*makes a dedekind cut*

animist
Aug 28, 2018

help

im a rational line intactivist

Achmed Jones
Oct 16, 2004





lol

Pulcinella
Feb 15, 2019


quote:

koheripbal 49 minutes ago | parent | next [–]

I don't know if this is the same chemical that is released by decaying humans, but the few times I was exposed to decaying human bodies (forgotten elderly people in apartment complexes), I felt an overwhelming calming feeling.
The smell is overwhelming, but I specifically remember the feeling it created.

:stare:

mawarannahr
May 21, 2019





e: didn’t even see the post above. good brains think alike

mawarannahr fucked around with this message at 04:27 on Dec 13, 2021

Pulcinella
Feb 15, 2019


^ :hai: It’s so perfect I’m wondering if it’s an intentional joke post.


hn thread: I was exposed to decaying human bodies, I felt an overwhelming calming feeling. Could this be exploited for test taking?

Pulcinella fucked around with this message at 13:48 on Dec 13, 2021

fritz
Jul 26, 2003



mawarannahr posted:



e: didn’t even see the post above. good brains think alike

smell alike too

Doc Hawkins
Jun 15, 2010

Dashing? But I'm not even moving!




Qwertycoatl posted:

it's probably for people who don't have a life outside of work

i think it's for encouraging people to not have a life outside of work

fritz
Jul 26, 2003



PaulHoule 6 minutes ago | prev | next [–]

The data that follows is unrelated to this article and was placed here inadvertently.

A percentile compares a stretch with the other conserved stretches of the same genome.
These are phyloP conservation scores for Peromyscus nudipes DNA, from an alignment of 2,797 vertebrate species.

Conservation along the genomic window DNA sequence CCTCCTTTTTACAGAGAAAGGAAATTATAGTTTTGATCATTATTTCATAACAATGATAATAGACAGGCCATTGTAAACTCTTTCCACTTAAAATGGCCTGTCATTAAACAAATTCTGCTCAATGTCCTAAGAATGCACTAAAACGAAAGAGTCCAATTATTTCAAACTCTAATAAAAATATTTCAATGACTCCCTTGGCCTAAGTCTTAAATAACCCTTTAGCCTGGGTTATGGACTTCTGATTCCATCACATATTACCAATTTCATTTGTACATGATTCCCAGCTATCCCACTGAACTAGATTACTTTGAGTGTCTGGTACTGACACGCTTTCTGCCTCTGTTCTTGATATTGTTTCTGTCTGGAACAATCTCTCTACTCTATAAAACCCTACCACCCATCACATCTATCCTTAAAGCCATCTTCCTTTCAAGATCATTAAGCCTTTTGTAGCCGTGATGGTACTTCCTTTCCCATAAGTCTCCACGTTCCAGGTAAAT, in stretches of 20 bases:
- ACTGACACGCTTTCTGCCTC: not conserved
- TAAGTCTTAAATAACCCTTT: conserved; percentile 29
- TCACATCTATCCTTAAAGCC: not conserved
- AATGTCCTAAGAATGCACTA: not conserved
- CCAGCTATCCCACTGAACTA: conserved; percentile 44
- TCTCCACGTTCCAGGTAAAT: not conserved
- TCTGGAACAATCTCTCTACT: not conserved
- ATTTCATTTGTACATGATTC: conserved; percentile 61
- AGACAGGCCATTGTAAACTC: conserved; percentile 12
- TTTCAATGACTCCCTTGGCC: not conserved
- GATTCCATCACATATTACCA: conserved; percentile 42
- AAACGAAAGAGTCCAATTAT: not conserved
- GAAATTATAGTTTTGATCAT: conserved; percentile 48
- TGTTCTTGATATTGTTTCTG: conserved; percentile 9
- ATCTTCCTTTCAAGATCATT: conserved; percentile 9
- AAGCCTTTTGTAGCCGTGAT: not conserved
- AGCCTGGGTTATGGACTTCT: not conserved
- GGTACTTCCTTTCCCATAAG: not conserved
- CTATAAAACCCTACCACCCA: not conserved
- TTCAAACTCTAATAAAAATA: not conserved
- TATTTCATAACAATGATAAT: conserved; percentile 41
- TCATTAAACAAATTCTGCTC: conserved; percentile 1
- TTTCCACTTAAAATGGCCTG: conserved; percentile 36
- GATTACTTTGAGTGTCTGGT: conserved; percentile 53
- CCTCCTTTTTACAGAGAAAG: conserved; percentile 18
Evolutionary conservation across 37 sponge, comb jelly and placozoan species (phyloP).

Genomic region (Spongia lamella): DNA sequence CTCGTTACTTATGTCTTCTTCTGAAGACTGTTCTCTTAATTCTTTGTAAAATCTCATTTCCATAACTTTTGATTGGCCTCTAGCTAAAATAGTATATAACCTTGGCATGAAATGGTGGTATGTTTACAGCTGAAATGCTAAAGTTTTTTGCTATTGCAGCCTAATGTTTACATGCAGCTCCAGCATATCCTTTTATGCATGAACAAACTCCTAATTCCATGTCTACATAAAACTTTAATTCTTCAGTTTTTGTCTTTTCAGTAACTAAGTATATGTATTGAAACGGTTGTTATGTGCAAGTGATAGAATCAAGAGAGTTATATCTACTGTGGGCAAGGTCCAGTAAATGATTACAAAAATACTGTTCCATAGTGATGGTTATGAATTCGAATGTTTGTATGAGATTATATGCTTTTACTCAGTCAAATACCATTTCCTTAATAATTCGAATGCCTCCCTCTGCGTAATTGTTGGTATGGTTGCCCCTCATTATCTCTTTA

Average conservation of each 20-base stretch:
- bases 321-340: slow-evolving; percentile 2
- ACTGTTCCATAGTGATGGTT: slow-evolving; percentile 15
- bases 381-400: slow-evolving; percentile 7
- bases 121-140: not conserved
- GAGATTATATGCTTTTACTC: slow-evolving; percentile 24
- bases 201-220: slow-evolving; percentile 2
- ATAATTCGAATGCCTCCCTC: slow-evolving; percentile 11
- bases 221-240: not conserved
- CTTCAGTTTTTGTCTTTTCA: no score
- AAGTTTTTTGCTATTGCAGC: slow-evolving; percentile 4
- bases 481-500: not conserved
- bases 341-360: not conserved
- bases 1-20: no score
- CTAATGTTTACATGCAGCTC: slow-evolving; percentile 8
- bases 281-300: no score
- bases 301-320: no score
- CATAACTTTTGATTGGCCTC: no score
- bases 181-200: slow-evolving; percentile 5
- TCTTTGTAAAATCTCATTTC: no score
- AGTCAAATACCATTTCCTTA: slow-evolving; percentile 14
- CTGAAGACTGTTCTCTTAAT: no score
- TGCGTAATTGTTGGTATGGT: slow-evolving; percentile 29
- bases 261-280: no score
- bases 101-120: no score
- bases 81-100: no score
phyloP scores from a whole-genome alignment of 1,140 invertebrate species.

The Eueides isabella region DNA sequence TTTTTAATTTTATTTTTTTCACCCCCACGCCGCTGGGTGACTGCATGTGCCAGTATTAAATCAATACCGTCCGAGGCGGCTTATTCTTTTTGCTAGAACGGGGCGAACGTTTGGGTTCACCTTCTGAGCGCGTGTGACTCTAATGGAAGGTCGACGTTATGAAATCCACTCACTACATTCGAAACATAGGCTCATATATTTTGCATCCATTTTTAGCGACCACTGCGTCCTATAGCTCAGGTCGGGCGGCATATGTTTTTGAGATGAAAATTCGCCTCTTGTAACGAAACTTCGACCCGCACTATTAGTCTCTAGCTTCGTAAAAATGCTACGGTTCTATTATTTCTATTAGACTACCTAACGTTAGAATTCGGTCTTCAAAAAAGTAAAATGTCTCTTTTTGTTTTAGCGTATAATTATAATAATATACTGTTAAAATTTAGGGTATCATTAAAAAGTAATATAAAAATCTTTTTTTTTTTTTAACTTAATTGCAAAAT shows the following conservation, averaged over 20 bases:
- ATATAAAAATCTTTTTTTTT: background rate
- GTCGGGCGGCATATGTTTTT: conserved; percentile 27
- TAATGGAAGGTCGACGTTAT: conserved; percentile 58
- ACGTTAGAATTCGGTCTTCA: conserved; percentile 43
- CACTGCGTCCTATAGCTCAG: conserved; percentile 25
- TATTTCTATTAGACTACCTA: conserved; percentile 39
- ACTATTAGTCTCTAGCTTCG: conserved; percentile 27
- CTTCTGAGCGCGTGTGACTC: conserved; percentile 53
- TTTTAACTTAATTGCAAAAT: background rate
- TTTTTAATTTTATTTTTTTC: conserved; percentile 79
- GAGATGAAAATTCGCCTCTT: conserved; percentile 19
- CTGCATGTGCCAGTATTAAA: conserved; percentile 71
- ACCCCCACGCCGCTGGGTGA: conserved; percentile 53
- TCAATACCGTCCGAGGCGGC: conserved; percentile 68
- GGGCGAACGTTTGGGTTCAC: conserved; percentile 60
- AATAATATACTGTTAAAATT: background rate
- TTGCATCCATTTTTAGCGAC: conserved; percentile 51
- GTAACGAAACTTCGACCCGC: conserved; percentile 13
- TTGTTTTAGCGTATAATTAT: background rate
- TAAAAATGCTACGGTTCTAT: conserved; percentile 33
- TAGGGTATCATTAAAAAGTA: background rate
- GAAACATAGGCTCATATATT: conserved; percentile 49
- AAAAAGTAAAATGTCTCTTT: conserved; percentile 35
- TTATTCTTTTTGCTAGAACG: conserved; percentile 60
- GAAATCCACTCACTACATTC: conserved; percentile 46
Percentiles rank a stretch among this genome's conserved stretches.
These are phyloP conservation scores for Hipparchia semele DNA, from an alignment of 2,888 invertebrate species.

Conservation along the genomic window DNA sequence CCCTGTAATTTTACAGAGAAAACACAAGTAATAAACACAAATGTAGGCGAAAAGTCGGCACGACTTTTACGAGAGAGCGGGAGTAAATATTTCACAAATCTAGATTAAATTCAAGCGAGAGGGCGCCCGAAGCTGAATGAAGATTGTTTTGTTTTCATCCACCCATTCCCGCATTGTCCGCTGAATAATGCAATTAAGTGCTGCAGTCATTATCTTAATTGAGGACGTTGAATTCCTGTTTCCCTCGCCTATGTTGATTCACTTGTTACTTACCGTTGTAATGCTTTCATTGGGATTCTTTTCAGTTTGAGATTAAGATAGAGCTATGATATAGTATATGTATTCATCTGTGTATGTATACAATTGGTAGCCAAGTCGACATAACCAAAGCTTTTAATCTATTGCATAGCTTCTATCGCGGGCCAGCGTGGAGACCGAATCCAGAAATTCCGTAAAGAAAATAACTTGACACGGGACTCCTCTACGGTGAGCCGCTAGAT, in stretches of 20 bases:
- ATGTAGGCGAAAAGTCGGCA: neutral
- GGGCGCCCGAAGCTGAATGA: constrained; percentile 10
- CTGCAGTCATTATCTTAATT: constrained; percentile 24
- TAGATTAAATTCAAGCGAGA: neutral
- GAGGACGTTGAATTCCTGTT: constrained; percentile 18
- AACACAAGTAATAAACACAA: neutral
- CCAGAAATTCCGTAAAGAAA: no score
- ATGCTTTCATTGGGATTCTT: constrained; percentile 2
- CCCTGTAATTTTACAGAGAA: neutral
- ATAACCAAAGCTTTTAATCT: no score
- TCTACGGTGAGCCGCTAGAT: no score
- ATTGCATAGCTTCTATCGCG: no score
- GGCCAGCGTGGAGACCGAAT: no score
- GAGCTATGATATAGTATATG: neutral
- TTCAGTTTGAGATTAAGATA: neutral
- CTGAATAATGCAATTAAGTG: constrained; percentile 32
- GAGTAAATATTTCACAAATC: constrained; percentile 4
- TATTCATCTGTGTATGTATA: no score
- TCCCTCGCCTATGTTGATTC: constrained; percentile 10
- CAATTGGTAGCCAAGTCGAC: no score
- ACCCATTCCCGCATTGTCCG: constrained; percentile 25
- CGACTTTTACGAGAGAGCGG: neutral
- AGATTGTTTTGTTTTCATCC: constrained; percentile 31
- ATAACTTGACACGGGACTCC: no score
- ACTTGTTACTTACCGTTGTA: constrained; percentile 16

Part of the story of men and women is that a women's sexual value is at a peak very early (let's say 18) but a man's sexual value peaks later (at least 30+).
The sexual invisibility many men feel as teenagers is a trauma that will live with them for the rest of their lives.
Eva Illouz writes about this stuff eloquently
https://blogs.lse.ac.uk/lsereviewofbooks/2012/05/24/book-rev...
and says that 30+ women who are still single want more of everything out of relationships than men will give them, including sex.
reply

mystes
May 31, 2006



Bostonian 15 hours ago [–]


'DeBoer is skeptical of "equality of opportunity". Even if you solve racism, sexism, poverty, and many other things that DeBoer repeatedly reminds us have not been solved, you'll just get people succeeding or failing based on natural talent. DeBoer agrees conservatives can be satisfied with this, but thinks leftists shouldn't be. Natural talent is just as unearned as class, race, or any other unfair advantage.'

Ok, but it's better for social progress if the naturally talented keep most of their earnings and can afford to have large families, so that their talents are passed on. IQ, athletic and musical ability, looks, etc. all have substantial genetic components.

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post hole digger
Mar 21, 2011


fritz posted:

PaulHoule 6 minutes ago | prev | next [–]

Part of the story of men and women is that a women's sexual value is at a peak very early (let's say 18) but a man's sexual value peaks later (at least 30+).
The sexual invisibility many men feel as teenagers is a trauma that will live with them for the rest of their lives.
Eva Illouz writes about this stuff eloquently
https://blogs.lse.ac.uk/lsereviewofbooks/2012/05/24/book-rev...
and says that 30+ women who are still single want more of everything out of relationships than men will give them, including sex.
reply

Paul Hole